yesterday's tennessee

Yesterday's Tennessee
People of Action - 1969

From Lillye Younger, People of Action (Brewer Printing Company, Jackson, Tennessee, n.d.).  Special thanks to Constance Collett and the estate of the late Lillye Younger for permission to make this web page.


By Lillye Younger

Decaturville Native Moves Back To Retire And Becomes Mayor

DECATURVILLE, Tenn. — One of the most lovable characters in Decaturville is Mayor Will Rogers, who is serving his 14th year in office.

"I moved back to Decaturville in 1948 after having lived in Houston, Tex., for 40 years," the 81-year-old Mayor said. "Houston was growing so fast and I found it difficult to get a parking place in the business area."

"I suggested to my wife that we move back to the country and retire," he said. "She agreed to under one condition, if I let her draw the blueprint for our house, which I did. She wanted a large ranch style house and got it, 2,900 square feet."

Rogers retired from work as Chief Government Inspector of U.S. Army tanks. Prior to that position, he worked as a drummer selling dry goods.

"I have worked harder since I retired than I ever did," he said. It was in 1952 that Rogers' name was written in on the city ballot for mayor. He defeated his opponent, Henry Evans.

"All I got was headaches by being elected mayor. However, with a good city board, we have gotten out of the red, had natural gas installed, secured a building for the city hail, put in the water system," the Mayor maid. "When the system was installed, there were 120 subscribers, now we have 309. The first month after I became mayor, the city light bill was $19. Today it is $291."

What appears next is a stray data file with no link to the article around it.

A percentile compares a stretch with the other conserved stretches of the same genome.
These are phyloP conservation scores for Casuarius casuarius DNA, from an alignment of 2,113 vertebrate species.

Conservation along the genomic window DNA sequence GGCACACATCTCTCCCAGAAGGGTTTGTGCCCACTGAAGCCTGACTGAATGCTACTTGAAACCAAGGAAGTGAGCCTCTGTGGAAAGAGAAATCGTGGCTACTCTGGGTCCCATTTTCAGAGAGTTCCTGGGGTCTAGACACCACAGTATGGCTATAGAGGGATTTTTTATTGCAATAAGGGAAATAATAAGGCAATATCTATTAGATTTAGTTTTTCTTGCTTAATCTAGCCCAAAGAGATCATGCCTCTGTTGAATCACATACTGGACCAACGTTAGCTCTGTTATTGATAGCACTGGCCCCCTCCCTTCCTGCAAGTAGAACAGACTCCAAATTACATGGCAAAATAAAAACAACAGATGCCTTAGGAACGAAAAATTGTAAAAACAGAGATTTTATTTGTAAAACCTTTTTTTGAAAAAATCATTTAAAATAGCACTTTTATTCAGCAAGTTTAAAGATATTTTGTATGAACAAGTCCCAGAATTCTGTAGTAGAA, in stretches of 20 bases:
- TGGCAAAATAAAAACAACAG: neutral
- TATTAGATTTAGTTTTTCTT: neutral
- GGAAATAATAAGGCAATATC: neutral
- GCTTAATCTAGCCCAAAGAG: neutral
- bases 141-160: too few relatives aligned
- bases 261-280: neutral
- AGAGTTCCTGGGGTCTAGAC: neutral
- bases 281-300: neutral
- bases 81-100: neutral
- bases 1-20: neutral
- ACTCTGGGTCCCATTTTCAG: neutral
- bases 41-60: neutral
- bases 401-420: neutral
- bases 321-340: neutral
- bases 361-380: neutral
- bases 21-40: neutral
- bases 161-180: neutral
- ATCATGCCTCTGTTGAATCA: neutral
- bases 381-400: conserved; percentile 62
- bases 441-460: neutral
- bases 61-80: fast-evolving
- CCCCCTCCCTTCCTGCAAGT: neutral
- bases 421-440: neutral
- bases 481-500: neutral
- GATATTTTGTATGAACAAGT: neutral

"Decaturvile was a ghost town before industry came in," Rogers said. "We have a garment plant that employs between 1,150 to 1,200 persons, which is a real life saver to our town and county. We also have a hog buying station that helps our farmers."

In regard to the world situation, Rogers said, "We definitely have to block the Asians. I'm behind President Johnson 100 per cent.

Rogers is a Southern Methodist and a Southern Democrat, son of the late James Tate and Fredona Dennison Rogers. He attended his first school at Decaturville in 1891. After graduating from high school, he majored in business administration at Dickson Normal.

His advice to young people is to study and work hard in order to achieve their goals in life. "Do not be school drop-outs. If I had it all to do over, I wouldn't make any changes in my life," he added. "I might make it worse."

The popular Mayor loves people. "I enjoy association with them," he said. He is an excellent conversationalist. "Sit me down at home for 60 days and I'd die."

"I used to raise a vegetable garden but with the tight schedule as mayor, I don't have time," he said. His office hours are from 8 until 5 every weekday.

The Immaculate office is an inviting place, with Its shiny mahogany desk, comfortable chairs and colorful decorations, to visitors. The building was formerly the telephone exchange and Rogers was able to secure it for a city hail. "It's the first City Hall we have ever had," he said.

Besides his duties as mayor, Rogers is chairman of the Decatur County Draft Board, steward in the First Methodist Church, member of the Decaturville Lions and the Business Men's Club. He has been a Mason over 60 years and proudly wears the 50-year service pin. He enjoys reading and subscribes to four leading newspapers, plus several magazines. He said, in a joking manner, "My wife takes every magazine in the book."

He summed up his life by saying, "I've had plenty of ups and downs but I've enjoyed every bit of life. Just now I am trying to make up my mind to quit politics, after all I'm the second oldest man in Decatur County," the alert Mayor said. "I think perhaps we need to train a younger man for the political field."

He is married to the former Annie Ruth Watts of Center, Tex. They have one son, Eugene Rogers, who lives in Dallas.

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